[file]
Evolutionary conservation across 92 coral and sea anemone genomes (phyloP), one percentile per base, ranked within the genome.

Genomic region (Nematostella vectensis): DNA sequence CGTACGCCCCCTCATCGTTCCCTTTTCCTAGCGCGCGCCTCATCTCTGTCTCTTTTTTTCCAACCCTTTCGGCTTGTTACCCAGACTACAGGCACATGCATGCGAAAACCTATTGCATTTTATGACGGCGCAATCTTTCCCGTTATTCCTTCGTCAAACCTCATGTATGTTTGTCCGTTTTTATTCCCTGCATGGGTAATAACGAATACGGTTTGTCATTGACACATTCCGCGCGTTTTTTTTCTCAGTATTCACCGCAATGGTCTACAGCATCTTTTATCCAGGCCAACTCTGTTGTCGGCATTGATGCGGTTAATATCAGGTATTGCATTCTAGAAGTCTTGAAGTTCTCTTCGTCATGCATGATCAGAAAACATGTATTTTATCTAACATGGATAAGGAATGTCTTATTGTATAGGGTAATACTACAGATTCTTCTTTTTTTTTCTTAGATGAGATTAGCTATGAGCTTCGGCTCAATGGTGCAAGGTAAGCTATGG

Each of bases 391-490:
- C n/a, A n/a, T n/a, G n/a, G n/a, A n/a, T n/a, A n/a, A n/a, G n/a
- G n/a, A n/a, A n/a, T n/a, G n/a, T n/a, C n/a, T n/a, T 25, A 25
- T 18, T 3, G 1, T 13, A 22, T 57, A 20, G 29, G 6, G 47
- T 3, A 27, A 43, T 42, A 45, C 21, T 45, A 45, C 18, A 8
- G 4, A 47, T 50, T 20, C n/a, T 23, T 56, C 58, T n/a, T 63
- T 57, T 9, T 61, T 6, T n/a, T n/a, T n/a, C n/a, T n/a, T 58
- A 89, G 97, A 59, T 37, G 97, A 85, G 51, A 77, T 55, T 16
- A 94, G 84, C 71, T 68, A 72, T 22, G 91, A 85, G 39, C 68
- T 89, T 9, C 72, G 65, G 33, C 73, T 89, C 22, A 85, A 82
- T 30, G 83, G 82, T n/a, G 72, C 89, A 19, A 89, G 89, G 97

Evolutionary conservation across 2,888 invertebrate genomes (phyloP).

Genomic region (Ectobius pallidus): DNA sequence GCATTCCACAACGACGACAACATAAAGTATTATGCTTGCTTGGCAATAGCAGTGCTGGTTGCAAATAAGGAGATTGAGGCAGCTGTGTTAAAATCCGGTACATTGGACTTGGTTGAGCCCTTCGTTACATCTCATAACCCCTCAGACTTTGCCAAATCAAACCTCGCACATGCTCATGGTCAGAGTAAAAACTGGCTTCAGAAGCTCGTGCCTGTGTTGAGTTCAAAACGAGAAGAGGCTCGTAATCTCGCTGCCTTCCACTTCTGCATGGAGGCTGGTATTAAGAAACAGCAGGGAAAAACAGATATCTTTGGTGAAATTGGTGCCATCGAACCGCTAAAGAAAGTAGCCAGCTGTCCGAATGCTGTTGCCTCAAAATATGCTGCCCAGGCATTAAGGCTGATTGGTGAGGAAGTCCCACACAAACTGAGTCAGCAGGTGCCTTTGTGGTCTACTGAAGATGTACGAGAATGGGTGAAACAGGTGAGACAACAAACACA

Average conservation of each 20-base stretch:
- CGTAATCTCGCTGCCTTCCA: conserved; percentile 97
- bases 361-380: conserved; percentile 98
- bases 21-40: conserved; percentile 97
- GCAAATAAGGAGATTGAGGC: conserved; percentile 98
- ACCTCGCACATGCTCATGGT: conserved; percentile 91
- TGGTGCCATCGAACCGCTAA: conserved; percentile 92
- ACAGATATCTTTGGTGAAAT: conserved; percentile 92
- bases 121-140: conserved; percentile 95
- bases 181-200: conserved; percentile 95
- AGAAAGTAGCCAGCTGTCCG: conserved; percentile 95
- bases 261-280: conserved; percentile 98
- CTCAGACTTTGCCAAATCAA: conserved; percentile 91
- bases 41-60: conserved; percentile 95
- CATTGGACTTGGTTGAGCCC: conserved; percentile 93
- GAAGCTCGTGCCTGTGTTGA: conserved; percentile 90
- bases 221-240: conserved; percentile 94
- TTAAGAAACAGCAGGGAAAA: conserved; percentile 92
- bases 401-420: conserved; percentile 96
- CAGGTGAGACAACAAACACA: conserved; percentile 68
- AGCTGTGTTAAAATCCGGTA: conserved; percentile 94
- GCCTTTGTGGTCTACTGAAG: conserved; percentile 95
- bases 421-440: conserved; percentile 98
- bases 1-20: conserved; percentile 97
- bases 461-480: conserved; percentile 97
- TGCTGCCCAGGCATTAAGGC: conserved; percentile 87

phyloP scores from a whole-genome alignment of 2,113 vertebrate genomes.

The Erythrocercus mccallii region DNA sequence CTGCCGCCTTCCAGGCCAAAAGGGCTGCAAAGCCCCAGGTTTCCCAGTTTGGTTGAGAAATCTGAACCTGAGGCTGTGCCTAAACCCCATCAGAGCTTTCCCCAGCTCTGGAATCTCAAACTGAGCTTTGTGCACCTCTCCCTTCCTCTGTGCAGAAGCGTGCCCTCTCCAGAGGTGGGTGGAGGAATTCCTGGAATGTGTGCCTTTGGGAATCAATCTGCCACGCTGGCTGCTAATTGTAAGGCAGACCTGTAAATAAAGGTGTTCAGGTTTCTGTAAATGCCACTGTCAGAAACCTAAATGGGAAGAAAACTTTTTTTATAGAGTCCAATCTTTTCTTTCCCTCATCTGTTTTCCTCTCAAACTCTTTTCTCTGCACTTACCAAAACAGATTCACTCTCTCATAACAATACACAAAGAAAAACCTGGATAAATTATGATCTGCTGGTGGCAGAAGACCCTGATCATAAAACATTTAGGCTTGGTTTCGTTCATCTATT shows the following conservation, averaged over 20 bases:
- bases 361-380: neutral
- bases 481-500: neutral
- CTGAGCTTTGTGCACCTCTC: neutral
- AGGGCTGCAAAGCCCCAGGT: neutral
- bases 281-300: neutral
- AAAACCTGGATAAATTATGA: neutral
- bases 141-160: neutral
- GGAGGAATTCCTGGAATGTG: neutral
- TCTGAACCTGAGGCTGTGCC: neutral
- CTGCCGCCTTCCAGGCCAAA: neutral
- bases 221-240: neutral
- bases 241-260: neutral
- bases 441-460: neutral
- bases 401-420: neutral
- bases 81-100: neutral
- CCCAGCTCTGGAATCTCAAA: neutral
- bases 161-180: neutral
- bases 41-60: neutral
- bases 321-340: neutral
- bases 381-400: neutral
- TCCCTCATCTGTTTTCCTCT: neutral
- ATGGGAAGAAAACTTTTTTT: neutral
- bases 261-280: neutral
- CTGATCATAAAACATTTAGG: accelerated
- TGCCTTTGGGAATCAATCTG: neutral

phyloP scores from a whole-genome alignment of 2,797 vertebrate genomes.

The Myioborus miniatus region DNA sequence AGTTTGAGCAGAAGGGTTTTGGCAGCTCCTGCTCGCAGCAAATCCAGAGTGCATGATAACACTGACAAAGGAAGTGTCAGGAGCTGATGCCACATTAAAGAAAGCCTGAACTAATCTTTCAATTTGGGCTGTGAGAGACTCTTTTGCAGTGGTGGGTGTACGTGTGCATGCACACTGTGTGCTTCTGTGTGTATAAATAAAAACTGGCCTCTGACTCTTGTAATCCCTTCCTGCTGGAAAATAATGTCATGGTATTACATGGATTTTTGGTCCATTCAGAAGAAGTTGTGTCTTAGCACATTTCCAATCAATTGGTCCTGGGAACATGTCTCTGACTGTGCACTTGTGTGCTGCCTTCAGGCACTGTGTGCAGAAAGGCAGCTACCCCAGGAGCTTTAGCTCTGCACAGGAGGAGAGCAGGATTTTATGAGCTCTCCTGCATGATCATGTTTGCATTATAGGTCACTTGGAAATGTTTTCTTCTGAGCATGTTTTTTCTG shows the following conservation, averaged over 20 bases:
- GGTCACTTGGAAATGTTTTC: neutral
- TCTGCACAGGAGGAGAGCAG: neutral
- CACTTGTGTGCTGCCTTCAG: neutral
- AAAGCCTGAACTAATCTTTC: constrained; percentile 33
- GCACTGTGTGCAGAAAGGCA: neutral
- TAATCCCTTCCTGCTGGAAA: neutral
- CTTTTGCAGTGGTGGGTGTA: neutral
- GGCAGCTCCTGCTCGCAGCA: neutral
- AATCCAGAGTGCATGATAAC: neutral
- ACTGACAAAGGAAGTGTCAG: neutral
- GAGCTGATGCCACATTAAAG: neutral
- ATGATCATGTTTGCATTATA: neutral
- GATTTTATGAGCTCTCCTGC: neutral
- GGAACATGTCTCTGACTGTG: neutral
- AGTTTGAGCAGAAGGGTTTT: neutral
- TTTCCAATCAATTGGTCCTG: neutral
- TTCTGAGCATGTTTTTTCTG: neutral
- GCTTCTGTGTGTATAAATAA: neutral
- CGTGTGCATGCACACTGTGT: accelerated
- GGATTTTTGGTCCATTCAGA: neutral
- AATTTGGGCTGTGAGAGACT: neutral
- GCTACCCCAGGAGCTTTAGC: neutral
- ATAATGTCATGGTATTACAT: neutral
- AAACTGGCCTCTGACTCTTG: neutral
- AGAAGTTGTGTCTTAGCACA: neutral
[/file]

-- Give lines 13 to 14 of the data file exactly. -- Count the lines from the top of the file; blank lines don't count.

- T 30, G 83, G 82, T n/a, G 72, C 89, A 19, A 89, G 89, G 97

Evolutionary conservation across 2,888 invertebrate genomes (phyloP).